Celebrating Rainbow45, the Turkish record shop keeping the prog scene alive

A picture of inside Rainbow45

From a hobby to a successful business; that’s the story of Rainbow45 in a just a few words. But in an era when record shops are struggling, this one located in Turkey stands out as a triumph.

“I worked in an office for 15 years,” says Salih Karagöz. “My passion, though, was collecting vinyl. Then, in 2011 I quit my job and decided to start my own record store!”

While this might seem like a crazy idea, Karagöz made the decision to use his personal horde of more than 2,000 albums to get the business off the ground.

“It was a risk,” he admits now. “But, the shop, which is in Istanbul, is very well known and is now doing well.”

However, this wasn’t the end of Karagöz’s dreams. Three years ago, he brought his cousin Afşin Akin into the business. He had music business experience at EMI and PolyGram, as well as running his own label, Aura Records, and the pair made the jump from selling music to setting up Rainbow45 as a label.

“Our first signing was a Turkish progressive band called Nemrud. They were on a label called Musea in France and we negotiated to get the licence to press up 1,000 copies of their album Ritual to sell in Turkey.”

This proved successful enough for the intrepid Turkish pair to diversify. Not only have they licensed vinyl reissues of albums from the 1970s to the local market, but they’re now signing up active bands as well.

“Currently, we’re working with Asia Minor, who were a French progressive band around in the 1970s. They actually had two Turkish members and when they reformed a few years ago, we did a deal with them. They’re now working on a new album.”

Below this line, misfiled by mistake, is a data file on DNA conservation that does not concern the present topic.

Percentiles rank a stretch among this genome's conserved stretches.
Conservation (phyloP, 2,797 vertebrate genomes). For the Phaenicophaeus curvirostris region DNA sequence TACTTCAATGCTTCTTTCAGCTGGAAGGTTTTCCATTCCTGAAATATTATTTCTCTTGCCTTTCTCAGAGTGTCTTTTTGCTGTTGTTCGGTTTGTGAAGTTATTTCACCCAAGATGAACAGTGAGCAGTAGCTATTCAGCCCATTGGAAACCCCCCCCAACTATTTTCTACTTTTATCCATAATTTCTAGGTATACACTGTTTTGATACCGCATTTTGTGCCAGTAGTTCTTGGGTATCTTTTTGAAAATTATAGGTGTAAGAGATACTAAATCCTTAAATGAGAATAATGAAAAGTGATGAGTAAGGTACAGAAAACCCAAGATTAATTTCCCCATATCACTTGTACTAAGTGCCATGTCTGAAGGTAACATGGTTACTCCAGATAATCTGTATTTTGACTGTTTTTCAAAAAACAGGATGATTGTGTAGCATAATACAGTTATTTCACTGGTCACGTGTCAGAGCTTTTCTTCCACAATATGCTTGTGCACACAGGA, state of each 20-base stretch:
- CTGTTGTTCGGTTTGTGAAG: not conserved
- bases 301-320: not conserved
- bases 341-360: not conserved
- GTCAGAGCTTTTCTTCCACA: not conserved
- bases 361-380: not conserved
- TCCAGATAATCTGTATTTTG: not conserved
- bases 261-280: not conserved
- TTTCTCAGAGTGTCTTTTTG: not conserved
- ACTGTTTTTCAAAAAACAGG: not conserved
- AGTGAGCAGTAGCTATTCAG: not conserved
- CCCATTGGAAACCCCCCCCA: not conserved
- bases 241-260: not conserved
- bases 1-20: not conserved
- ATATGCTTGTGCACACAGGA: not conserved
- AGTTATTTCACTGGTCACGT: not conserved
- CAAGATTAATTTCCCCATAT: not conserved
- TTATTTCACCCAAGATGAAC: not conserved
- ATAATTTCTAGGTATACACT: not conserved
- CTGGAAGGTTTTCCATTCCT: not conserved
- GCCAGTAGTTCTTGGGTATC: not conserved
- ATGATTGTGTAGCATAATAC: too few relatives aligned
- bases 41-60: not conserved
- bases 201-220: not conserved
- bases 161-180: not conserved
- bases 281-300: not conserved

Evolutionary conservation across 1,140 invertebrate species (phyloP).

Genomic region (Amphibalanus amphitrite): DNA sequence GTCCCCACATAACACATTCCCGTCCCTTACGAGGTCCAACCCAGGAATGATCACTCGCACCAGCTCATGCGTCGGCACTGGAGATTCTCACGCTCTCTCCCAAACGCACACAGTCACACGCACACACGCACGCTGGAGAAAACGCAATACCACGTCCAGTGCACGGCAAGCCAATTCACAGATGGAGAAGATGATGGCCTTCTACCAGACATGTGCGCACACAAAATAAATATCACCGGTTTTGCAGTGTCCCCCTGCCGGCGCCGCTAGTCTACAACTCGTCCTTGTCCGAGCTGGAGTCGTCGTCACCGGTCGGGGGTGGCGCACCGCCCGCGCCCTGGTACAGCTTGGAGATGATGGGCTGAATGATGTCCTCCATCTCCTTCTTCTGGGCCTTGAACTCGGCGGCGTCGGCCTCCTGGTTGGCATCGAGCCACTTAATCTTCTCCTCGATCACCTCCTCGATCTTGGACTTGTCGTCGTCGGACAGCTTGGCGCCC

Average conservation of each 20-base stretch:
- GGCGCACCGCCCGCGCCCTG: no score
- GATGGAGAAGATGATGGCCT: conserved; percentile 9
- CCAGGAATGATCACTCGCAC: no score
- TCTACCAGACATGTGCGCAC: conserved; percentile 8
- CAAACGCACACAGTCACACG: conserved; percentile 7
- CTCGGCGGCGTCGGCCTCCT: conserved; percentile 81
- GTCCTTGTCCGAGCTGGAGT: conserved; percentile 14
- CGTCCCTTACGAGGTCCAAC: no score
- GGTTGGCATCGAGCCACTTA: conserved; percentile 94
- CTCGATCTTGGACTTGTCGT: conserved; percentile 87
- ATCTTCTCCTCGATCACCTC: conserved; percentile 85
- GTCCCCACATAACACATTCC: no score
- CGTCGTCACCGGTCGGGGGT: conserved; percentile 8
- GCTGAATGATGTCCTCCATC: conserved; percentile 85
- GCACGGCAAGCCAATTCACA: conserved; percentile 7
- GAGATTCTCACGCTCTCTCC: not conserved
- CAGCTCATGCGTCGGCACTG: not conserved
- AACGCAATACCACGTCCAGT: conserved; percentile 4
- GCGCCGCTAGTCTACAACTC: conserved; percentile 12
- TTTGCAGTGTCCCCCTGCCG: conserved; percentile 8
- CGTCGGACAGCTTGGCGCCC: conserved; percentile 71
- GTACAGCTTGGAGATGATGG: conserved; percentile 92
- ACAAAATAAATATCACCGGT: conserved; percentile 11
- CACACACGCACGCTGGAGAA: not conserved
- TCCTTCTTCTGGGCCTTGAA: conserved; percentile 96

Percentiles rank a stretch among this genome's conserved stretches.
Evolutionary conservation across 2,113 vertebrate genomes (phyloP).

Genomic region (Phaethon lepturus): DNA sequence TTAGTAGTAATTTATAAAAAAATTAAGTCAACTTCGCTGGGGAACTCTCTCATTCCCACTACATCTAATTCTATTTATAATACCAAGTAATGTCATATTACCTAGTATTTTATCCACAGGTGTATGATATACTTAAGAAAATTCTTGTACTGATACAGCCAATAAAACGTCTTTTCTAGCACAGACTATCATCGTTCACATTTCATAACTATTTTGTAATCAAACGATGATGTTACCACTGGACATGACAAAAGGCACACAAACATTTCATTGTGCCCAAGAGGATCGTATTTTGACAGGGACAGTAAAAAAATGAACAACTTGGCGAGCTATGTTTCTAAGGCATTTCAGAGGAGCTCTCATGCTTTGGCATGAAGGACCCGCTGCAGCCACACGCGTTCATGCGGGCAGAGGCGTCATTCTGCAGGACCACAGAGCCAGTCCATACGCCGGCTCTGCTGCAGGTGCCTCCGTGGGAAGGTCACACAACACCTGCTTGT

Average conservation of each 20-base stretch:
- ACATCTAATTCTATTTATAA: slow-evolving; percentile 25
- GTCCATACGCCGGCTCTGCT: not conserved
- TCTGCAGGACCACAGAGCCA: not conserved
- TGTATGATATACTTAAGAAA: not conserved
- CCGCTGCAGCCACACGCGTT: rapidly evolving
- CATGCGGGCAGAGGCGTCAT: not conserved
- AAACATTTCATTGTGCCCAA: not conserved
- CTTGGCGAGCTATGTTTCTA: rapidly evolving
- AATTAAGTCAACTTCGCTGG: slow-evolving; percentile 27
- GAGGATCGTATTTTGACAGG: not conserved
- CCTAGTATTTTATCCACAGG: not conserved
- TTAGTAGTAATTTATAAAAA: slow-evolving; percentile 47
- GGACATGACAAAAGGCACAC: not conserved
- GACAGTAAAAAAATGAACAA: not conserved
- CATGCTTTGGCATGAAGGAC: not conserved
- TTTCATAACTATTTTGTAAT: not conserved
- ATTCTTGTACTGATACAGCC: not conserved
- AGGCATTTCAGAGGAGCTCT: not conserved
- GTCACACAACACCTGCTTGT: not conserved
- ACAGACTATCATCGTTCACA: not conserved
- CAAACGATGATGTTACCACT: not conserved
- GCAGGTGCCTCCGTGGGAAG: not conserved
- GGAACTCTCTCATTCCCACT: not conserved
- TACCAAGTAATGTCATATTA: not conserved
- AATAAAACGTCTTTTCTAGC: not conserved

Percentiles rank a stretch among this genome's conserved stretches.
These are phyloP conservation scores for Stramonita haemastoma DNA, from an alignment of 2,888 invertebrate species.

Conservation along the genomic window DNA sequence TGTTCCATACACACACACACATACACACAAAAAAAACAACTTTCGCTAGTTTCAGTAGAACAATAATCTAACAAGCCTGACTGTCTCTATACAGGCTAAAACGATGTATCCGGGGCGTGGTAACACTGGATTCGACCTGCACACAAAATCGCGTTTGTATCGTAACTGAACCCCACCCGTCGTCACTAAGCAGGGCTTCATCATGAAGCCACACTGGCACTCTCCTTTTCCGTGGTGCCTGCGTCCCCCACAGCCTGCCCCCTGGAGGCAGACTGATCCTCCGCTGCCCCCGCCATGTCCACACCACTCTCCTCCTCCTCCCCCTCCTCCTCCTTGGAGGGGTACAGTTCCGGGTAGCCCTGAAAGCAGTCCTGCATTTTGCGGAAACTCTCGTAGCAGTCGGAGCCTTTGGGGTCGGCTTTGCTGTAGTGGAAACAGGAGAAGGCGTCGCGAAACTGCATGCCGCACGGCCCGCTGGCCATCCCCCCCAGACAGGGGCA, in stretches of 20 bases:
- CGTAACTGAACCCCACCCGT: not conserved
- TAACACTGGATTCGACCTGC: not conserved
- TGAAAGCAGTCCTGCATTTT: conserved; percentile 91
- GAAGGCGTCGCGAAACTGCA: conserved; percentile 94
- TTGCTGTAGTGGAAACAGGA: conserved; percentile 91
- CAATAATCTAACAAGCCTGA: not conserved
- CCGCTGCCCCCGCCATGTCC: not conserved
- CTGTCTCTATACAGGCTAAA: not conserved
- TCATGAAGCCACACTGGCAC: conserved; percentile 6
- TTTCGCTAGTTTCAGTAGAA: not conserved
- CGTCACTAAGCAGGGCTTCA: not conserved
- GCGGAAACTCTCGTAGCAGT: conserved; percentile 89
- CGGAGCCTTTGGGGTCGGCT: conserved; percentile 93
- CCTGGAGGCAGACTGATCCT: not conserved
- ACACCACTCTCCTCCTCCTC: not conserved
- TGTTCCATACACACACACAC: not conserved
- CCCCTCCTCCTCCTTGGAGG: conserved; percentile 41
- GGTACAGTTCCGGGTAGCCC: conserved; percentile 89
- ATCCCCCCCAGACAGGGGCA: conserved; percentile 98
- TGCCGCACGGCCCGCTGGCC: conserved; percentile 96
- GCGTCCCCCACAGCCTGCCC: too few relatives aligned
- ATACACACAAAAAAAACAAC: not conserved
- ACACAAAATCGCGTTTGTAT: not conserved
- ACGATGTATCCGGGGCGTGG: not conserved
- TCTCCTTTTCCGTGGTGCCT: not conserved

The company presently releases albums in all formats. Yet while this part of the business is flourishing, what they lack is a UK distribution deal to spread their artists further.

“We would like to have a company represent us there,” says Karagöz. “However, it’s difficult to get interest but we’re hopeful.”

For more, visit rainbow45records.com.

Malcolm Dome

Malcolm Dome had an illustrious and celebrated career which stretched back to working for Record Mirror magazine in the late 70s and Metal Fury in the early 80s before joining Kerrang! at its launch in 1981. His first book, Encyclopedia Metallica, published in 1981, may have been the inspiration for the name of a certain band formed that same year. Dome is also credited with inventing the term "thrash metal" while writing about the Anthrax song Metal Thrashing Mad in 1984. With the launch of Classic Rock magazine in 1998 he became involved with that title, sister magazine Metal Hammer, and was a contributor to Prog magazine since its inception in 2009. He died in 2021